Tourists returning to Rome will notice many changes when they travel to the Italian capital.
The last year and or so has taken its toll on Rome, turning a usually bustling city into what felt like a ghost town at the height of Italy's covid-19 emergency.
The city's first tourists are starting to trickle back, and with them the long-lost sight of travellers writing postcards and the sound of suitcase wheels bumping over the sampietrini cobblestones.
So what can visitors expect from the "new normal" in Rome?
Italy is gradually easing its once severe coronavirus restrictions, with the nightly curfew being pushed back from 23.00 to midnight on 7 June before being scrapped entirely later in the month.
The country is still operating under a colour-coded system of covid rules. Most of Italy is currently in the lower-risk 'yellow' zone, with many regions set to enter the lowest-risk 'white' zone category over the coming weeks.
For those who have been to Rome before, the most noticeable difference is the relative lack of tourists in the city compared to pre-covid times, for now at least.
Over the last few weeks restaurant tables have spilled outside, taking over whole pavements, colonising the roadside with lantern-lit decking and makeshift terraces. Bars and restaurants recently reopened for indoor service too.
However returning tourists will also be sad to see that some restaurants and bars did not survive the economic crisis inflicted by the frequent closures and restrictions over the last year.
People are still obliged to wear masks outdoors as well as indoors, including on public transport and in hotel lobbies, with social distancing rules still in place. Children under six are not required to wear masks.
Those who haven't been in Rome for more than a year will also notice the city centre appears to be flooded with electric scooters, an increasingly popular way to get around. (Try taking a photo of a landmark without a scooter in it).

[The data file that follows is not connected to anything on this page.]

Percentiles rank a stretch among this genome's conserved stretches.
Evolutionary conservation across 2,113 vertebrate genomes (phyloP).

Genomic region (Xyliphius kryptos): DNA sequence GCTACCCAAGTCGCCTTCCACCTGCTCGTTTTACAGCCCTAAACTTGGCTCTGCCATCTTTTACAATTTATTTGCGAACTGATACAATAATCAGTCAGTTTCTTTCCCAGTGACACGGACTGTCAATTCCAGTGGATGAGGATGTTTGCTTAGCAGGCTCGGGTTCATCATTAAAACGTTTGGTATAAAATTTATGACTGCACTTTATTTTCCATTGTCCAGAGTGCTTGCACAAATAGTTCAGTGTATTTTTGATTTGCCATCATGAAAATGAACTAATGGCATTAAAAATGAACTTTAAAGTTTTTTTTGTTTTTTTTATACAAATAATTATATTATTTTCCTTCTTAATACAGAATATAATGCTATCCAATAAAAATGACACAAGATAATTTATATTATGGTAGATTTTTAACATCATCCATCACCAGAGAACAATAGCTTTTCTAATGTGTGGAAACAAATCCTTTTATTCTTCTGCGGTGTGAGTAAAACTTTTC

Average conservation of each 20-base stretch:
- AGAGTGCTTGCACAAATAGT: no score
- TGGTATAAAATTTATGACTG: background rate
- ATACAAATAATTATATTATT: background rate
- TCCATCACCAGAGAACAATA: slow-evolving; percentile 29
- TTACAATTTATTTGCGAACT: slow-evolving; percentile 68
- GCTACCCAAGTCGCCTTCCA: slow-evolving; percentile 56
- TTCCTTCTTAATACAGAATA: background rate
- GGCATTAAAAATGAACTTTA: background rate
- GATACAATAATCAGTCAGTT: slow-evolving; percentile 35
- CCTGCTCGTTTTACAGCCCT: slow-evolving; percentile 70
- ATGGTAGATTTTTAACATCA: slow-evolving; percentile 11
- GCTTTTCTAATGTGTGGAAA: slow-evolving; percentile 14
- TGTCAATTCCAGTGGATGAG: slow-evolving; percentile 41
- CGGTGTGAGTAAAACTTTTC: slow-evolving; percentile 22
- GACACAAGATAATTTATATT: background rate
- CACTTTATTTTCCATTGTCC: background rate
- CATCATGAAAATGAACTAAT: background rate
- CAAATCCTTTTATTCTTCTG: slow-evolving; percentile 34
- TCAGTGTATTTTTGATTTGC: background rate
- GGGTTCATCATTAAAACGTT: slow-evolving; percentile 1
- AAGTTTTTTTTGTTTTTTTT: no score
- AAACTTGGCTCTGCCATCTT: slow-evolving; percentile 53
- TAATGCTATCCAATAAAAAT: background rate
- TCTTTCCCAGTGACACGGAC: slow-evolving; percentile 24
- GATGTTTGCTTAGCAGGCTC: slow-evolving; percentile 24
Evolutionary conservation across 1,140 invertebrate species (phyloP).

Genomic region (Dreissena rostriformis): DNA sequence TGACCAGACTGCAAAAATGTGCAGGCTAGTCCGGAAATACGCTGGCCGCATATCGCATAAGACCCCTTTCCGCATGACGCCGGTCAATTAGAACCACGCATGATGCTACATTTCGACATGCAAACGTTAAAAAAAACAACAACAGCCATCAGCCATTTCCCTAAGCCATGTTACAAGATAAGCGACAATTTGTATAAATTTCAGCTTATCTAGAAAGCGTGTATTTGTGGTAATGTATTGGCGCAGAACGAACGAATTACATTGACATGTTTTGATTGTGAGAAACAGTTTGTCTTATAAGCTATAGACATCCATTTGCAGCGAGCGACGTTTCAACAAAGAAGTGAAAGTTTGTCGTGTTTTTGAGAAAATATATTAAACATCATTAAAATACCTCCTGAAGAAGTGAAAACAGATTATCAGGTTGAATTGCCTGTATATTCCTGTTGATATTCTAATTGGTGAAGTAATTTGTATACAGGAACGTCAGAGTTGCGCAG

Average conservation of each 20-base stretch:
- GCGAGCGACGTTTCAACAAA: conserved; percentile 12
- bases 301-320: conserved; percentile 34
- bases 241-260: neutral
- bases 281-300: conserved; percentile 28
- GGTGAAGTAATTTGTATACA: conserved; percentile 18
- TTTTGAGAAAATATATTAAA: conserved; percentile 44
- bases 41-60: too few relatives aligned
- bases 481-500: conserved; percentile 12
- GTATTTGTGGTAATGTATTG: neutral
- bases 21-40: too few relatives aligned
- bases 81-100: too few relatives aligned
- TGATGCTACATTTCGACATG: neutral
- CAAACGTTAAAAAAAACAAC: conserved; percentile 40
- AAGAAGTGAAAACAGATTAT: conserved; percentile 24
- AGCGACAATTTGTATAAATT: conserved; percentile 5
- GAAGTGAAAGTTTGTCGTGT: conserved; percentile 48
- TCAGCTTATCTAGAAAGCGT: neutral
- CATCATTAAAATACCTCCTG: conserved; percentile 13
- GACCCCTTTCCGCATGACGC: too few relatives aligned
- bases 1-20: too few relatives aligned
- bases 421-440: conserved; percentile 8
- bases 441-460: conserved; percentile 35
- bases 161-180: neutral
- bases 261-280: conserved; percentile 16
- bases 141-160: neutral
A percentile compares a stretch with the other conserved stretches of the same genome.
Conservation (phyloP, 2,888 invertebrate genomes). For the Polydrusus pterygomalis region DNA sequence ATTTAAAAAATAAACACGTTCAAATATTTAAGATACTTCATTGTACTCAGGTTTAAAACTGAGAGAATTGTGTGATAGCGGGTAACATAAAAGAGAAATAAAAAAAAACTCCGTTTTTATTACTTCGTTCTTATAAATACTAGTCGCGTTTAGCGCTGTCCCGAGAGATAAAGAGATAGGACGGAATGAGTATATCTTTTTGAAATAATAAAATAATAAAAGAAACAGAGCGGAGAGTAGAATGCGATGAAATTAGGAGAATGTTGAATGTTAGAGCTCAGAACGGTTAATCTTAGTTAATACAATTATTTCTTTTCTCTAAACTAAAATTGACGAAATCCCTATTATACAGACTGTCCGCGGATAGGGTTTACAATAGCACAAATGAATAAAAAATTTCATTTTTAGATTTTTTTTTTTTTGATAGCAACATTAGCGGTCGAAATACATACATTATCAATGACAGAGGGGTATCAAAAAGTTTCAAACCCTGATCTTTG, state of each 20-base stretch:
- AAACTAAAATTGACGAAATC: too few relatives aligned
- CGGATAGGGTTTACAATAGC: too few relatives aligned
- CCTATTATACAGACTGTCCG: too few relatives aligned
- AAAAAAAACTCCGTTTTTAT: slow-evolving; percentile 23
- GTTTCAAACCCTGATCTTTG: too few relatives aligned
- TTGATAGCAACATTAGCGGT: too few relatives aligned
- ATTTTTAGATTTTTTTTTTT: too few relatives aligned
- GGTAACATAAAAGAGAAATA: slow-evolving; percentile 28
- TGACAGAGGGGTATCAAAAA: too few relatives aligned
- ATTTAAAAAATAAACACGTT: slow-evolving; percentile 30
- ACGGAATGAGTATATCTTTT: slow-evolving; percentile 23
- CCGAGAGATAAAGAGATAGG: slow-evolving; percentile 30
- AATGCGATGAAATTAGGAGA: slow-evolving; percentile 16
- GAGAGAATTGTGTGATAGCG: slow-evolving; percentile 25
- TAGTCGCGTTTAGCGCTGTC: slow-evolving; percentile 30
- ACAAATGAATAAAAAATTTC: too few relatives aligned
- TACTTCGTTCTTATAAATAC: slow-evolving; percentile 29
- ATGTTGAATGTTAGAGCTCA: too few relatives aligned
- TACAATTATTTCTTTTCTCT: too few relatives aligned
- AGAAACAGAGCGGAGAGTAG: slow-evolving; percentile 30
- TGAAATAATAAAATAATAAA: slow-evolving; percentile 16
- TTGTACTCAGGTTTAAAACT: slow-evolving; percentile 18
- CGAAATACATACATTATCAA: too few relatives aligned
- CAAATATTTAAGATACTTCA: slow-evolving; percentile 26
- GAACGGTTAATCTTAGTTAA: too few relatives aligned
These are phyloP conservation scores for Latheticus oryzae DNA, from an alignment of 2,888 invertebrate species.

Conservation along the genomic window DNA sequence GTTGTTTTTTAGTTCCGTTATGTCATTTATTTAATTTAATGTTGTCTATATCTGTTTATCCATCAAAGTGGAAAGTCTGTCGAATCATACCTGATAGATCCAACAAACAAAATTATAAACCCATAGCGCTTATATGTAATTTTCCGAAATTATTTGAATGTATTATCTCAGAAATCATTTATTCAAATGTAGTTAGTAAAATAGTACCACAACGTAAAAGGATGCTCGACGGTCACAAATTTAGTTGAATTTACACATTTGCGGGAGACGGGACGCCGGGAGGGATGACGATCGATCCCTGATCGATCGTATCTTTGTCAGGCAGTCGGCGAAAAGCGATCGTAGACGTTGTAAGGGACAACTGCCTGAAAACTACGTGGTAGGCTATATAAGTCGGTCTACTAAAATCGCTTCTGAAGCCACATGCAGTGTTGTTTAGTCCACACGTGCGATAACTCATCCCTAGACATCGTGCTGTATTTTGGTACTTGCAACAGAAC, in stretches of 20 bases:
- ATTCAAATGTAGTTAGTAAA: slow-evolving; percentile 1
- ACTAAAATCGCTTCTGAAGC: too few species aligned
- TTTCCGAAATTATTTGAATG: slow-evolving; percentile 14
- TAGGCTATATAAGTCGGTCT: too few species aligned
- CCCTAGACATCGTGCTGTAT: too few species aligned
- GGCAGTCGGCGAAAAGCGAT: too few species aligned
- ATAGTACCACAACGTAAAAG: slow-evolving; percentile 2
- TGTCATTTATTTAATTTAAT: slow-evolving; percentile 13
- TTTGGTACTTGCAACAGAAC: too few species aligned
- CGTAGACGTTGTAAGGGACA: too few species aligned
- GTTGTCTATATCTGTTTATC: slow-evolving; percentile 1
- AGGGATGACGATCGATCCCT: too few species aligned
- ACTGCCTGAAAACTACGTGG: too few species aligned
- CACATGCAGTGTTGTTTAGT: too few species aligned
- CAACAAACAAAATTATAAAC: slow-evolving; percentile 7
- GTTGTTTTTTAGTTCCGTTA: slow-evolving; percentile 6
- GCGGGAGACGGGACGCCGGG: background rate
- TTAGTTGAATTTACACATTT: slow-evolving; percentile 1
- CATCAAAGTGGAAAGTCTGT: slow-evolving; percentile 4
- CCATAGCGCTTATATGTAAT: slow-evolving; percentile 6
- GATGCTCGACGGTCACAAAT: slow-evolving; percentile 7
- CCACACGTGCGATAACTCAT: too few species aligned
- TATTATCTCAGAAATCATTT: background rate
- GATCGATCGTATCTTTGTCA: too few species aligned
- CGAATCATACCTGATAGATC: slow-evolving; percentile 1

The city is also pushing ahead with new bicycle lanes around the city, notably in the area around the Circus Maximus.
One advantage of visiting Rome now is the chance to enjoy the city's museums, fountains and archaeological sites minus the crowds, with the flow of visitors controlled by time slots.
It is also worth reserving well in advance for perennial favourites such as the Vatican Museums and the Borghese Gallery, the latter of which is about to open a major exhibition by Damien Hirst. The Chiostro del Bramante hosts a Banksy show.
Another knock-on effect of the pandemic has been a new focus on outdoor events.
Fellows at the American Academy in Rome are producing sculptures to display around the Janiculum Hill, from 7-17 June, while an open-air exhibition of art installations is taking place in the city's Villa Borghese park.
Cinema in Piazza, a popular outdoor film festival, kicks off on 4 June in the heart of Trastevere and two other venues.
For an unforgettable treat, the city's opera house is hosting its summer programme under the stars in the Circus Maximus, with the Palatine on one side and the Aventine on the other.
Indeed the 'piazza' has seen a new lease of life, with children playing football under the city's ancient monuments by day and adults enjoying aperitivi outdoors in the balmy summer evenings.
For full details about Italy's covid-19 protocols and guidelines, in English, see health ministry website.